The Prison Industry in the news #2.

THE LETTER……

Tuesday, February 8, 2022**

Dear Mr. Klassen,

Thank you for your letter dated May 6, 2021**, and for your interest in how the Correctional Service of Canada (CSC) communicates with the media. I am happy to provide you an update on our work to renew the Service’s policy on Media Relations. I do apologize for the lateness of the reply.

CSC makes a great effort to be transparent and open about our work. We respond to about 100 media queries a month on a wide variety of topics and we issue regular news releases on our operations. As you stated, it is true that we facilitate all requests by media to interview inmates. It is extremely rare that CSC will deny or delay an interview. We take into consideration the security of the individual, others, and the facility as well as the impact on victims. For example, in 2021, CSC denied only 1 of 23 interviews, and this was based on a publication ban in place to protect the victims.

The renewal of the directive of media relations, where this is spelled out, is still underway. It was delayed as the tempo of media relations as well as the need for communications with inmates, staff, stakeholders increased significantly during the pandemic. I can assure you that it is now nearly complete. We have conducted external consultations and are finalizing internal reviews before publishing it.

I thank you again for your interest, and I wish you good health in 2022.

Colette

Colette Cibula

Associate Assistant Commissioner, Communications & Engagement
Correctional Service of Canada

**Highlights the 9 months between the letter to CSC Commissioner Kelly and the reply from Ms. Cibula.

THE RESPONSE……

February 10, 2022

Dear Ms. Cibula:

I thank you for your February 8, 2022, email responding to my May 6, 2021, letter to Commissioner Kelly.  You must be facing a considerable communications backlog for my letter to come before you for attention after so long in limbo.

The information you’ve provided is of great import as it underscores the need for a revision of Commissioner’s Directive 022 Media Relations.  You note CSC responds to about 100 media requests a month on the one hand, but that there were only 23 media interviews with inmates in all of 2021.  One was denied for cause, as you wrote, but my interest in a CD-022 revision suggests that just as the Service accommodates about 100 media contacts every month, so should inmate interactions with media number at least that as well.

CSC has made a point of headlining transparency as you referenced and having Charter compliant policies is paramount to meeting that objective.  True accountability and transparency are only possible however if the offenders in your care have an equal opportunity to lawfully communicate with the world outside the walls.

I look forward to reviewing the new directive in the near future.

Thank you again.

Charles

Charles H. Klassen
908-31 Alexander Street
Toronto, ON M4Y 1B2
http://www.turnoverarocktoday.com

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The revision to Correctional Service of Canada’s Commissioner’s Directive – 022 Media Relations was first featured back on May 9, 2021, in “Inmates have no rights!”, calling proposed changes, “One first step to letting in the light on the CSC prison environment…”  At that point it had been about a year since Commissioner Kelly committed to bringing the directive in line with the Charter.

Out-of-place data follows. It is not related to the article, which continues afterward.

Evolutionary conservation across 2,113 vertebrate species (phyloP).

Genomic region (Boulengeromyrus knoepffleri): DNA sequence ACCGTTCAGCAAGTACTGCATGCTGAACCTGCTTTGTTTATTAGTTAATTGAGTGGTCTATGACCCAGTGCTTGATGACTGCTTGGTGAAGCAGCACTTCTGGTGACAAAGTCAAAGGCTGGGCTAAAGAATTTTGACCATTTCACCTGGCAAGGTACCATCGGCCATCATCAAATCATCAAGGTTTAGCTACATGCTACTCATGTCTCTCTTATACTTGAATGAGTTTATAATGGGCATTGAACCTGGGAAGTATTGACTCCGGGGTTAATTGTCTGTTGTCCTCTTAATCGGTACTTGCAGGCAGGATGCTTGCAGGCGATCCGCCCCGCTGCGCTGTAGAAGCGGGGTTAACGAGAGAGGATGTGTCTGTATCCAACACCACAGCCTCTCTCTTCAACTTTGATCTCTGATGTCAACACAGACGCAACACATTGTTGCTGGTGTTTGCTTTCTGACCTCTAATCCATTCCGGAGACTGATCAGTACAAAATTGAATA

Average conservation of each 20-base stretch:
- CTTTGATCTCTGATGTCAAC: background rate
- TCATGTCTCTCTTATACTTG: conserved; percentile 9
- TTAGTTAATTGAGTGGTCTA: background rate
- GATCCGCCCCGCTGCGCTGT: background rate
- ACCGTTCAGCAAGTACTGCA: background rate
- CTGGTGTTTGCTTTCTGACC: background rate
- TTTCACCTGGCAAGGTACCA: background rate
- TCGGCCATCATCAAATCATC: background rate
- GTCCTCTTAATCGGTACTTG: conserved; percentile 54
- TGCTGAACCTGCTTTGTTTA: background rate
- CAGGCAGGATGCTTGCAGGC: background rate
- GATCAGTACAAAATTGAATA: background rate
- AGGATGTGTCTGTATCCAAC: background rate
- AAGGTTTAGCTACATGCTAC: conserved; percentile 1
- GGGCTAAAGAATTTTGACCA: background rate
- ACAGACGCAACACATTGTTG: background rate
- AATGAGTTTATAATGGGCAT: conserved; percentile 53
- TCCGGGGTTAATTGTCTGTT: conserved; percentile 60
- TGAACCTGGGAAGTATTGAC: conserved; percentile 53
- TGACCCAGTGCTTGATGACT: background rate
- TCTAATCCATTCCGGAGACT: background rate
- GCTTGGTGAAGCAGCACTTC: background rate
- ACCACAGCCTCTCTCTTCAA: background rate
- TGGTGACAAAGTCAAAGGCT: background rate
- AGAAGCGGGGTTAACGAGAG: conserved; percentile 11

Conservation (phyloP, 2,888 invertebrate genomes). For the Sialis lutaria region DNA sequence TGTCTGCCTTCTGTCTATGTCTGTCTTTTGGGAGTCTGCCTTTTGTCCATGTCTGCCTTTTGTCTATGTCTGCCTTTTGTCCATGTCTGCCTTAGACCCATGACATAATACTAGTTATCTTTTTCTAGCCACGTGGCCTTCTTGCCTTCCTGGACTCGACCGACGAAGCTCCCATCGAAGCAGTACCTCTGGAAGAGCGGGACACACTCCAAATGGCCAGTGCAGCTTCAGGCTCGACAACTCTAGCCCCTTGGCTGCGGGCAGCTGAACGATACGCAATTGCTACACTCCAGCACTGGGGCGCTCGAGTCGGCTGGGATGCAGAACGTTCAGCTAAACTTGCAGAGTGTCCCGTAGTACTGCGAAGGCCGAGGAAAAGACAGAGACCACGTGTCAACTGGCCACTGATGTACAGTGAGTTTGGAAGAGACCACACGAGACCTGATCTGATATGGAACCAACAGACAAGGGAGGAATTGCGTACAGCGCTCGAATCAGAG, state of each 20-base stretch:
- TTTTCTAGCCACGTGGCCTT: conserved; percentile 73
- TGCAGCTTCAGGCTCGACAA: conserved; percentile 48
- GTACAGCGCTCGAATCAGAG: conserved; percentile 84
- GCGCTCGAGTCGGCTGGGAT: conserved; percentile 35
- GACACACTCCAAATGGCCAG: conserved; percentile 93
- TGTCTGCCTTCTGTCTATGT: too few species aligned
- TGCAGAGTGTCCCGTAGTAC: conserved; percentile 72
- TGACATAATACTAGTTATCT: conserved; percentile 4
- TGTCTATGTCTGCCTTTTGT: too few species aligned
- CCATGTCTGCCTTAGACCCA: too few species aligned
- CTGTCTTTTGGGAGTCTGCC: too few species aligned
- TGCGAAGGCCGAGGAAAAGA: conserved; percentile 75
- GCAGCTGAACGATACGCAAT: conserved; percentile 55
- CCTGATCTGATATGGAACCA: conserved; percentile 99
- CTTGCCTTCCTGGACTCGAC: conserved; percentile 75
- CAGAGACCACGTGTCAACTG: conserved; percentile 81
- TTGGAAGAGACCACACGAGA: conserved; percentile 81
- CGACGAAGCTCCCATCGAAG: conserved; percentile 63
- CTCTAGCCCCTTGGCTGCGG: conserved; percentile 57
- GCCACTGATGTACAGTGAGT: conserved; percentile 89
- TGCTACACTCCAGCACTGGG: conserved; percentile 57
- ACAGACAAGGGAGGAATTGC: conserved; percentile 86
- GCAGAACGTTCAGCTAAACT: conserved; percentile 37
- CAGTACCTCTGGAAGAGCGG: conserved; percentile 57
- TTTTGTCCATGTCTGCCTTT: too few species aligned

May 23rd’s “Prison Security.  How much?  Too much?” included the May 6 letter to the commissioner, wondering in the nicest possible means, if CSC might be dogging it in getting the changes on the books.  Ms. Cibula’s February 8 letter above is an answer to that query to Commissioner Kelly.

“Prison – Media Relations revisited” posted September 12 last fall included a June 22nd letter to Correctional Investigator Dr. Ivan Zinger noting the delay with the revision of the directive.  There’s also an excerpt from his office’s August 27 answer.
“What’s the big deal,” we asked in the entry, “about inmate access to the media?  Think about ‘the wider public has a right to be informed of what goes on behind prison walls.’”  “The wider public is ill-informed now and doesn’t grasp the impact prison environments have on the community.”

Finally, “Prisons – IS MEDIA RELATIONS AN ELEPHANT IN THE ROOM?” from December 19 posted a November 29th letter to Marco Mendicino, Minister of Community Safety.  In part it read, “A year on from this undertaking, and in the absence of a CD-022 update, I wrote Commissioner Kelly on May 6 encouraging her to avoid any suspicion that ‘the Service is trying to prevent inmate contact with the media.’”  “It is now the end of November.  ‘Nuff said.”

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A copy of the February 8 letter from CSC and the February 10 reply was sent to the correctional investigator’s office.  It appreciated having the information.  “It is quite helpful,” its note said.

Associate Assistant Commissioner, Communications & Engagement, Colette Cibula hits all the right notes in commenting on the letter sent to the commissioner nine months earlier.  But she was writing for members of the public who know nothing about our prison industry.  For any conversant Canadian, Ms. Cibula seems a Correctional Service of Canada ambassador who has never been inside a prison in this country, has never toured the ranges, and has never spoken to the inmates housed there.

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